Further, enterprises can design, customize, and publish optimized dashboards for desktop, tablet, and phone through Tableau’s Device designer tool. Worksheets, actions, and formatting are shared across device layouts and the default dashboard. This creates a single dashboard that’s optimized for viewing across devices. Since each device layout can have its own sizing behaviors, clients can control the worksheets that are displayed as well as their respective sizes.
Once users publish dashboards with Tableau Desktop, they can share them throughout the organization securely using Tableau Server or Tableau Online. Tableau Server is browser-and mobile-based insight anyone can use. Whether data is on-premise or in the cloud, Tableau Server gives the flexibility to integrate into existing data infrastructure. Businesses can guarantee themselves the freedom to explore data in a secure environment—without limiting to pre-defined questions, wizards, or chart types. Businesses get the ability to centrally manage all metadata and security rules while gaining visibility into usage to optimize their environment. Likewise, Tableau Online is an analytics platform fully hosted in the cloud. The platform eliminates the time and cost spent on hardware setup while giving complete flexibility to add users instantaneously. This way users need not configure servers, manage software upgrades, or scale hardware capacity.
A testament to Tableau’s capabilities is EY, a professional services firm that uses Tableau for fast and effective fraud prevention. EY uses a lot of data sources and needs to visualize the data to identify outliers and potential anomalies to find out the fraud patterns for clients. Tableau allows them to connect all these different data sources and put it together to come up with customized sets for a client and identify fraudulent cases. “Tableau gives very useful insight into what’s going on, and that’s leveraging both the unstructured and structured data. It’s something that clients have never seen before,” says Jack Jia, Partner at EY, Hong Kong.
The Break-through Data Engine
In keeping with the theme of visual analysis, Tableau created Data Engine, a high-performing analytics database on the client’s PC. The database gives the ability to do an ad-hoc analysis of millions of rows of data within seconds. The Data Engine has the speed benefits of traditional in-memory solutions without the limitations of fitting the data in memory. Clients can use the data engine without any custom scripting, which makes it easily accessible. Businesses can seamlessly integrate the data engine with existing corporate data warehouses and infrastructure to support the process of visual analysis. It is designed with a query language and query optimizer designed to support the queries typical of on-the-fly business analytics. The Data Engine is unique in that once your data is loaded into the data engine, it only reads the data in which the queries actually touch.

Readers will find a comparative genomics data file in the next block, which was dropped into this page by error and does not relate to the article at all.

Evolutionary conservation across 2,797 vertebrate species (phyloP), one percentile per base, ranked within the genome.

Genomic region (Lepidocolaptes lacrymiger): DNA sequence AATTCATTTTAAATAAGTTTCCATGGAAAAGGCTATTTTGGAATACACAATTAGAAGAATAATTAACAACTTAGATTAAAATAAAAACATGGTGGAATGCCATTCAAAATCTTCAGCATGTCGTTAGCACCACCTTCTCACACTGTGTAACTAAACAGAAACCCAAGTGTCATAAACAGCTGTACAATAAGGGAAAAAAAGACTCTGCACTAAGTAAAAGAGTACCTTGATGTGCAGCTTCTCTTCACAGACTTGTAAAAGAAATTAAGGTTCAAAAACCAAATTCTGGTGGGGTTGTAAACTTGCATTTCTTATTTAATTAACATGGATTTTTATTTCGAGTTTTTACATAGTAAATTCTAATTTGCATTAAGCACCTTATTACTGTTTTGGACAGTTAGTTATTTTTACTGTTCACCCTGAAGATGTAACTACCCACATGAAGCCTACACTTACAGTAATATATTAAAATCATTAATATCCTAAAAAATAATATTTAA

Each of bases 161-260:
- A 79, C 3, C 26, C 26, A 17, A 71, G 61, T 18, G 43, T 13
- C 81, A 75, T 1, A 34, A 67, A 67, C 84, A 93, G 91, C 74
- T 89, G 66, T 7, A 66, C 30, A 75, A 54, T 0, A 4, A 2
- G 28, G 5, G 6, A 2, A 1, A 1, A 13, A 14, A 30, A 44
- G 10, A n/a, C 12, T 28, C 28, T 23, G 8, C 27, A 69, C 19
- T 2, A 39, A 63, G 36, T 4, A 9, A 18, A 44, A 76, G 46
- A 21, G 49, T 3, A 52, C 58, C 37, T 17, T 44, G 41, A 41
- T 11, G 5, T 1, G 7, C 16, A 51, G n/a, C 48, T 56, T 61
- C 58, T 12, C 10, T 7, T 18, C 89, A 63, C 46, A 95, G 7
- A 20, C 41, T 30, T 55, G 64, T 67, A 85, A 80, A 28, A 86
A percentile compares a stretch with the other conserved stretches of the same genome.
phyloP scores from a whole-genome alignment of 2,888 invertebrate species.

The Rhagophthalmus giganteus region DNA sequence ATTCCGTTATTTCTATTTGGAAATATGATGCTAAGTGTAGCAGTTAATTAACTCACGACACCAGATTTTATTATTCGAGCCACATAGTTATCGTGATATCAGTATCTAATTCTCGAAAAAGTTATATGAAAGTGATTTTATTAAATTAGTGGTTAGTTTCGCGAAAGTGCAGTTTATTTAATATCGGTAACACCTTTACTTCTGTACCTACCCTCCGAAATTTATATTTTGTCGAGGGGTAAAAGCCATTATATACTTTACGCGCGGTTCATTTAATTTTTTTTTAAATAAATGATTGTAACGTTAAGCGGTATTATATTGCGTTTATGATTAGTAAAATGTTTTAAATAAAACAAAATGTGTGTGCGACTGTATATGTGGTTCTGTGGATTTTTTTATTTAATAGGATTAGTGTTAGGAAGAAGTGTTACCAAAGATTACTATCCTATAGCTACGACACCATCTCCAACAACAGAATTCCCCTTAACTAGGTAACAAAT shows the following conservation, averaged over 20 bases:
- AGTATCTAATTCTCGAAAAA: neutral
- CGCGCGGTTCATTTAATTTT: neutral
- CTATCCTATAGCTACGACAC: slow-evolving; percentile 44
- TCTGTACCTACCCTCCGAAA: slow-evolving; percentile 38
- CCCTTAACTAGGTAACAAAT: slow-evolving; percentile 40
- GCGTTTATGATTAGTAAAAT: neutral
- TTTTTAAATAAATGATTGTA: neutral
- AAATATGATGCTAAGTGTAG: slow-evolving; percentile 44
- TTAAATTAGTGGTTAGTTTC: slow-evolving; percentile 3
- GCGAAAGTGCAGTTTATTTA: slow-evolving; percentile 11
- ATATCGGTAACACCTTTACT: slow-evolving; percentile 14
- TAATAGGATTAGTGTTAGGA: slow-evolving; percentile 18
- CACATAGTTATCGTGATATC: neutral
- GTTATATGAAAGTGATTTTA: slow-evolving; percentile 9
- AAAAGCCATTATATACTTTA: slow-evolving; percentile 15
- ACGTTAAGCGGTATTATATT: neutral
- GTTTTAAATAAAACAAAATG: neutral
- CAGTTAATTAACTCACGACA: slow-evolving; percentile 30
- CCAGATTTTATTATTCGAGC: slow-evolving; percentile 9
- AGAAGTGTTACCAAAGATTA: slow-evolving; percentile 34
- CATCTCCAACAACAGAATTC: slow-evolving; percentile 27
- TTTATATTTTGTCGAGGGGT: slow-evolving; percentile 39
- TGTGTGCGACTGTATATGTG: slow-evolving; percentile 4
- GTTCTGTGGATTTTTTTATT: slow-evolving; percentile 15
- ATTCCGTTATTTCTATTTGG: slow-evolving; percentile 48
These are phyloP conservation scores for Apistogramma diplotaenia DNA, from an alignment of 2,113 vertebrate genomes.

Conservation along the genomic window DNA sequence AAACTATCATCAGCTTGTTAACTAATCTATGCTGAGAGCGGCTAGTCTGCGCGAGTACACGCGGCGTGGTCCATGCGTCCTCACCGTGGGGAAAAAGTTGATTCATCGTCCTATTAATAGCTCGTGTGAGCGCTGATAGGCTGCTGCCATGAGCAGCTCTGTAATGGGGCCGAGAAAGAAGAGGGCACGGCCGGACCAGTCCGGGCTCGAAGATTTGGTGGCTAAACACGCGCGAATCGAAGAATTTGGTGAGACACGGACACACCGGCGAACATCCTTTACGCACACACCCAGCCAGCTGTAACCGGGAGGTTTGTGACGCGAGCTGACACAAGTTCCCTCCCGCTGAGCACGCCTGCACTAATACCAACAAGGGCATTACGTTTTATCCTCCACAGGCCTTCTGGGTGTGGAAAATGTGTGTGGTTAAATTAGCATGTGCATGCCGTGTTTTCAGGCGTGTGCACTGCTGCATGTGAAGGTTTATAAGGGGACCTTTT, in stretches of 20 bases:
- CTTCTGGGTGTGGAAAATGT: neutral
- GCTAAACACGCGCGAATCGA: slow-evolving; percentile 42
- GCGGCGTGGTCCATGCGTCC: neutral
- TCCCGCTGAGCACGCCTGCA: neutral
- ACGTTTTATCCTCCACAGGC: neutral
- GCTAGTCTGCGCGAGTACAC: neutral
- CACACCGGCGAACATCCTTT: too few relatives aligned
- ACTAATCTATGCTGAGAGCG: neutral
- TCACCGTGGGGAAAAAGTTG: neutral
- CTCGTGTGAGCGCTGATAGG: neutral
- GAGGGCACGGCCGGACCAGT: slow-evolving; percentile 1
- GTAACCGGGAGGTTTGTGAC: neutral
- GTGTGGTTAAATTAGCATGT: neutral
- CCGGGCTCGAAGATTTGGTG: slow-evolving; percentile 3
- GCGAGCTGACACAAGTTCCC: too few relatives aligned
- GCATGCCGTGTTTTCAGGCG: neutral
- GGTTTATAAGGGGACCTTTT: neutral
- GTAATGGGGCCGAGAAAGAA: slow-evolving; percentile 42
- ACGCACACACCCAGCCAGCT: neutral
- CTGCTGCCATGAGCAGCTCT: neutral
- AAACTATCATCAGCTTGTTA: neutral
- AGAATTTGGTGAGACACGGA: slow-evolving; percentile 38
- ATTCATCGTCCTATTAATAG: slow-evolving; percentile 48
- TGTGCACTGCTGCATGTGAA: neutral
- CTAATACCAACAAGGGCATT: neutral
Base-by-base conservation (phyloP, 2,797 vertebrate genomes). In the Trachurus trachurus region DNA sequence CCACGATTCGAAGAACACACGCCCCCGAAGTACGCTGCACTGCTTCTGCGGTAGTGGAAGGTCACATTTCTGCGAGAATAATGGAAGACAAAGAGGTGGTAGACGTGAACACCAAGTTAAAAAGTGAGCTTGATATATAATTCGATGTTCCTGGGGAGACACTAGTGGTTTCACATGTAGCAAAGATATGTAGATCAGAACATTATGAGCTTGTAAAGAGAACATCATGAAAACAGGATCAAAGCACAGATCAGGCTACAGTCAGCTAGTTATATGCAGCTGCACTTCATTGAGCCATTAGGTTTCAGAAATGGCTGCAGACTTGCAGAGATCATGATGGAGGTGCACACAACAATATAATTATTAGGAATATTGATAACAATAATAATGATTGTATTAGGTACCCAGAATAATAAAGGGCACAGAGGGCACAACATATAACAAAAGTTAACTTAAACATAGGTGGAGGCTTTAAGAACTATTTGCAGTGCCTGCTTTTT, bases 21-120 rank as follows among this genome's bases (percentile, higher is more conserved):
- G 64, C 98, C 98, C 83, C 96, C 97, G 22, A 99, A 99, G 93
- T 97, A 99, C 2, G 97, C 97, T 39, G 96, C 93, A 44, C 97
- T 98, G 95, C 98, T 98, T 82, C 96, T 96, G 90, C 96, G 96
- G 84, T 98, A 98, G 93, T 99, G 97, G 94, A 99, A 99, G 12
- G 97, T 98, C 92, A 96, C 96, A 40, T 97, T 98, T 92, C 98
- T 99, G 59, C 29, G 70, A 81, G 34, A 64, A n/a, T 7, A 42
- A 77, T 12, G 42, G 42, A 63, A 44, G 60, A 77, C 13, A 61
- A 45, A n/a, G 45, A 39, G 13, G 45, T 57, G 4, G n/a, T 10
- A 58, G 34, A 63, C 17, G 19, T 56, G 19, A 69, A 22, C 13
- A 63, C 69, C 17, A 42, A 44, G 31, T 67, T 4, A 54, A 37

The Data Engine is a breakthrough analytics database designed to overcome the limitations of existing databases and data silos, and to truly support the process of visual analysis.
Defining New Heights
Tableau is preparing for further innovations in its product line through various partnerships. The recent partnership is with ClearGraph, a company enabling smart data discovery and data analysis through natural language query technology. Through this partnership, Tableau plans to integrate ClearGraph’s technology into its products. This will make it even easier for more businesses to interact with their data by using natural language to ask questions and search for insights. Another target in Tableau’s to do list is a new data engine based on the in-memory store that Tableau obtained through its acquisition of German startup HyPer. And Tableau is also planning to introduce artificial intelligence features alongside the engine to streamline dashboarding activities even further. The main highlight is an “instant analytics” capability that will automatically display various contextual details as users interact with their data.
An important part of the company’s roadmap is Project Maestro, the upcoming data preparation tool designed to speed up the time-consuming preliminary work involved in creating visualizations. The tool will let analysts merge information from multiple sources, cleanse them and transform it into a workable form all through a graphical interface for analysis. Keeping the futuristic goals in mind, the CEO emphatically states: “As we add capabilities for our customers, deepen our enterprise presence, and expand into the cloud, our mission remains unchanged—to help people see and understand their data.”